Mon. Jan 24th, 2022


A newly released The document sheds light GoogleAttempts to cancel activism, including a union among its employees. In an order filed Friday, an administrative law judge at the National Labor Relations Board asked Google to advise attorneys representing current and former employees’ documents relating to its “Project Vivian” and to recommend the appointment of a consulting firm. Employers are struggling with unionization efforts.

Google has launched Project Vivian to discourage workers from uniting after workers’ activism heated up in late 2018. The order quoted Michael Pfile, Google’s director of employment law, as describing Project Vivian’s mission, “to engage employees more positively and to convince them that unions are sucking.” Its approach refers to efforts to use the media to propagate peacefully.

Judge Paul Bogas instructed Google to comply with subpoenas for documents related to Project Vivian, as well as to hire Google’s IRI consultants, the anti-union firm. In November, Bogas issued similar orders for Vivian and other documents related to the IRI; Subpona covers more than 1,500 documents.

The subpoena is part of an NLRB case brought in December 2019 by seven Google employees and a former employee. (A former employee has since been dismissed.) Five employees were fired and two were disciplined. To publicize a petition calling on the company. Paul Duke, one of the sacked employees who filed the complaint, said the organization was part of an effort to establish a union.

In response to former employees’ claims that they were fired in retaliation for organizing their workplace, a Google spokesman wrote: “Unification has nothing to do with the underlying lawsuit. This is a violation of clear security protocols for inappropriate access to employees’ confidential information and systems “- a reference to internal documents accessed by employees.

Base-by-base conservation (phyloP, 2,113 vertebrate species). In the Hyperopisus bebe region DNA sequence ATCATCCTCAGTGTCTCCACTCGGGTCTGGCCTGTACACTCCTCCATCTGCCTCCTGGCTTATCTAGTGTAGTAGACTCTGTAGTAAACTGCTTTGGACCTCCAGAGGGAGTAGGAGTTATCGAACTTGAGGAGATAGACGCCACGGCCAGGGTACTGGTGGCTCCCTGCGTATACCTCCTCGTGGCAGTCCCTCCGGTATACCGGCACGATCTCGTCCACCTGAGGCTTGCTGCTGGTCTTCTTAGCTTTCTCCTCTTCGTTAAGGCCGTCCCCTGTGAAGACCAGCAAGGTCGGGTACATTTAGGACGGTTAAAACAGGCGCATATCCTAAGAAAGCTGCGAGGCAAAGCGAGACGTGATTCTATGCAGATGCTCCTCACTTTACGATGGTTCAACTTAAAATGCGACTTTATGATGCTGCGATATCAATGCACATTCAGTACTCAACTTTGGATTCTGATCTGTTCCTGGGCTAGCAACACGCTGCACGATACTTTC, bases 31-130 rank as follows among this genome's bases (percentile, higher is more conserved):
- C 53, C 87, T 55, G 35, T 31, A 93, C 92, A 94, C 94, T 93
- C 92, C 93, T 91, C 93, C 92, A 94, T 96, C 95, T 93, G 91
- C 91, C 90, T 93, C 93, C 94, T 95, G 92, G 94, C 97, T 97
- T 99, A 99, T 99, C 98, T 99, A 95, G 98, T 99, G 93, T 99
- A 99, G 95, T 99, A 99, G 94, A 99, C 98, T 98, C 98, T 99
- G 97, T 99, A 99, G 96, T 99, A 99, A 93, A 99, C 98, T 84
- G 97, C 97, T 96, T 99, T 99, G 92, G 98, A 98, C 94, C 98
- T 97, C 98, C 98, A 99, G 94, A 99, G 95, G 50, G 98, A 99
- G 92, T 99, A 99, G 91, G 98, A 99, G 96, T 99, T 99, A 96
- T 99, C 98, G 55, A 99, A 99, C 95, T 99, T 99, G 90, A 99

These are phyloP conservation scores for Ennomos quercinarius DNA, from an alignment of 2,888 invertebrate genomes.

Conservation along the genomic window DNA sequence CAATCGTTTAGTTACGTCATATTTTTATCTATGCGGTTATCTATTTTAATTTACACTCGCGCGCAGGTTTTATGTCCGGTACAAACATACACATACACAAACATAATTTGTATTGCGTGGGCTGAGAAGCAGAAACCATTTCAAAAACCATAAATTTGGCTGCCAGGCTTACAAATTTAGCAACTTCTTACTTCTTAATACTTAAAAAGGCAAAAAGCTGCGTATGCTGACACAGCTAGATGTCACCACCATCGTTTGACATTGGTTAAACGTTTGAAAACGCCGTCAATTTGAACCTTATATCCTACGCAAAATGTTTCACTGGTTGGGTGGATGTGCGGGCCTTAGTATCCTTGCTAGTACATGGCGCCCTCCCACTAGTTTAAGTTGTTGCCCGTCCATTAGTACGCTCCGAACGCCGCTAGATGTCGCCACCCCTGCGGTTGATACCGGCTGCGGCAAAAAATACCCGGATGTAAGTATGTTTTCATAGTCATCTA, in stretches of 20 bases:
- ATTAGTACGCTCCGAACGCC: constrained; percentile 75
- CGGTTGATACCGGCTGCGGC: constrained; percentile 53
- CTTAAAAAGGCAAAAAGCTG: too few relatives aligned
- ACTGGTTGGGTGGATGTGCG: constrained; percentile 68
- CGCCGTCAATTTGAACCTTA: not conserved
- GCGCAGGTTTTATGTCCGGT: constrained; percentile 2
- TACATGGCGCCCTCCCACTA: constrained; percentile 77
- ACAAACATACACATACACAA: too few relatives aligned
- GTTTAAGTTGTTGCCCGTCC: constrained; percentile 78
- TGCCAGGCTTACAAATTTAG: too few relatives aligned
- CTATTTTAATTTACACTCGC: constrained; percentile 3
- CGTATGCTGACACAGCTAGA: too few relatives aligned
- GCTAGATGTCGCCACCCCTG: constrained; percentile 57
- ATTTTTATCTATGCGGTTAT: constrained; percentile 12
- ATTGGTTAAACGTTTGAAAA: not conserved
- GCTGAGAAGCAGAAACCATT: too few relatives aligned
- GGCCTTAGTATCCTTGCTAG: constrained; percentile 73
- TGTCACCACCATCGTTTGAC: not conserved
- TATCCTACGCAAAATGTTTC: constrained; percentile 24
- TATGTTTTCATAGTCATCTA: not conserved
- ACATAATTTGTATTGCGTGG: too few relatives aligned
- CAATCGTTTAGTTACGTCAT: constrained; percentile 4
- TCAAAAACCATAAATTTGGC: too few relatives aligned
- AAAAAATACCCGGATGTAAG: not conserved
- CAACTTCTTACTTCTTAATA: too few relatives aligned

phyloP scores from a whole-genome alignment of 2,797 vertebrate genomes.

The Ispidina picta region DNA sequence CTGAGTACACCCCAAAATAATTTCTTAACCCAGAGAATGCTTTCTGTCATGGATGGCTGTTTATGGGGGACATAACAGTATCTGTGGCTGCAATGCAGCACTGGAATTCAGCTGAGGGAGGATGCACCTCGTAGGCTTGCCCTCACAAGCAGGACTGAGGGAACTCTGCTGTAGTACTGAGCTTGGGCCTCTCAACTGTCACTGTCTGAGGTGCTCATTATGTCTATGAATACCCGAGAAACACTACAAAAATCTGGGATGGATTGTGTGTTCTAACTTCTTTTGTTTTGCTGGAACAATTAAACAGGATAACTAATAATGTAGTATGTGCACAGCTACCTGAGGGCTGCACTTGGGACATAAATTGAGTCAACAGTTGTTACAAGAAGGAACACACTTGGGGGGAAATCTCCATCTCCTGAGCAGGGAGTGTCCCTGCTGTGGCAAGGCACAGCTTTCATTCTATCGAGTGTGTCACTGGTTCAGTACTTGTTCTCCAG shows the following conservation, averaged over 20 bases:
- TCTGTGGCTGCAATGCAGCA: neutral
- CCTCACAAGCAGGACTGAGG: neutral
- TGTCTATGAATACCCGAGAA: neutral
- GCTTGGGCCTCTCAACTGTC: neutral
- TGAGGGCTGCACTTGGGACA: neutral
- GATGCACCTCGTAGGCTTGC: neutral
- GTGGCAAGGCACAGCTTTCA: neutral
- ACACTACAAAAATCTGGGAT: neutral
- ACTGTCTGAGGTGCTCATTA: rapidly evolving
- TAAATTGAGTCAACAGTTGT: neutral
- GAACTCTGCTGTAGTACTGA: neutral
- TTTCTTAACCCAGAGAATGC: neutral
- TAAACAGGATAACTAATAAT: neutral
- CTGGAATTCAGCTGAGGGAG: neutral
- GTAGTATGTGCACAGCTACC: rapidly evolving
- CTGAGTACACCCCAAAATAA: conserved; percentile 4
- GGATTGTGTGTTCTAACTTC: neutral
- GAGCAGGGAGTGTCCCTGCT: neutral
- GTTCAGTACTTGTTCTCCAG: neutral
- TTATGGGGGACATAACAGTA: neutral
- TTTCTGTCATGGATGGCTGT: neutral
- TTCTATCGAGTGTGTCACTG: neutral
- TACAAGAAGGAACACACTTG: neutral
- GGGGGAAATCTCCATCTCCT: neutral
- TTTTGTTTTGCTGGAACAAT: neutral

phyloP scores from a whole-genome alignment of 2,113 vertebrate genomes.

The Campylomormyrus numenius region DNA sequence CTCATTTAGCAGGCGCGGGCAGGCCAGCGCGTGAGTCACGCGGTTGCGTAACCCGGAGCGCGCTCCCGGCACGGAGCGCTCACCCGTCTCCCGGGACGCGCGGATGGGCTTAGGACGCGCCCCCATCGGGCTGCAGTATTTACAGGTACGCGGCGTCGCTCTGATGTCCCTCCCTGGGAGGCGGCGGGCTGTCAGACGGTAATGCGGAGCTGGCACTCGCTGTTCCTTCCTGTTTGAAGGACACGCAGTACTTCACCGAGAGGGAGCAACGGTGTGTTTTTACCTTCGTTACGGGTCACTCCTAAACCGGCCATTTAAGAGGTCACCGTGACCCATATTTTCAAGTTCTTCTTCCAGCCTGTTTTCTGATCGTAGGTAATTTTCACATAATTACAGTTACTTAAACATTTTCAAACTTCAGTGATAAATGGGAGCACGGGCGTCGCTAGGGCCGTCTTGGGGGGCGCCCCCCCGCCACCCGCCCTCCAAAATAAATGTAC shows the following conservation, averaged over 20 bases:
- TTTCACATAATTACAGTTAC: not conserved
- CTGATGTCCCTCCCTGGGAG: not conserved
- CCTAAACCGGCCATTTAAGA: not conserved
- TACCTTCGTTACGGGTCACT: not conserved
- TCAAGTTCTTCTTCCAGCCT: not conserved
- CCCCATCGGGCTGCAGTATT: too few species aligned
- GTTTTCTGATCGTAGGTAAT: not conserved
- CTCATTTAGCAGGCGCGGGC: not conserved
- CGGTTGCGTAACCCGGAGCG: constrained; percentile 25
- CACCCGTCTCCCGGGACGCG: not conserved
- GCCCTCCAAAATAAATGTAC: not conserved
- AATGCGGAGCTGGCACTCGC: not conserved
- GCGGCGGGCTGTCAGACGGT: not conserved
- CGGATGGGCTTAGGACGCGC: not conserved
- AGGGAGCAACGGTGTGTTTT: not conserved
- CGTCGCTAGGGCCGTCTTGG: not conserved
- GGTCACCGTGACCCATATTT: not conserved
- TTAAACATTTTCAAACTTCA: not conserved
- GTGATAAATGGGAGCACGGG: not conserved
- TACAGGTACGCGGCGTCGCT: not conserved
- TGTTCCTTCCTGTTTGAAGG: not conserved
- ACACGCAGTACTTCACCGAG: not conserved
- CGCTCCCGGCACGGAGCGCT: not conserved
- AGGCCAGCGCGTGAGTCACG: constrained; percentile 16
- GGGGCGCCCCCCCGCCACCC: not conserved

Duke has explicitly denied claims that he and his colleagues violated security protocols, saying the documents were accessible to all engineers and that the company later classified them as “necessary to know”.

In its objection to the subpoena, Google claims attorney-client privileges and “work product privileges”, which protects content prepared in anticipation of a lawsuit. Bogas has rejected many of these claims, calling one claim “charitable, an overrich.” Concerning an attempt to mark a potential union election as a litigation, and therefore particularly privileged, he wrote, “A neo-organized effort among the defendant workers cannot turn an organized litigation into a ‘litigation — as straw is cut into gold যা which gives it the right to cover.” We have privileged every aspect of its anti-union campaign. “

The bogus order cites an effort by Google executives, including corporate counsel Christina Latta, to “find a respectable voice” to outline what a unified technology workplace would look like, and called on Facebook, Microsoft, Amazon and employees. Google is not united. The order states that in an internal message, Google’s human resources director Cara Silverstein told Latta that she liked the idea, “but it should be done so that ‘there is no fingerprint and Google is not specified.'” Provides a proposed draft; It is unknown at this time what he will do after leaving the post.



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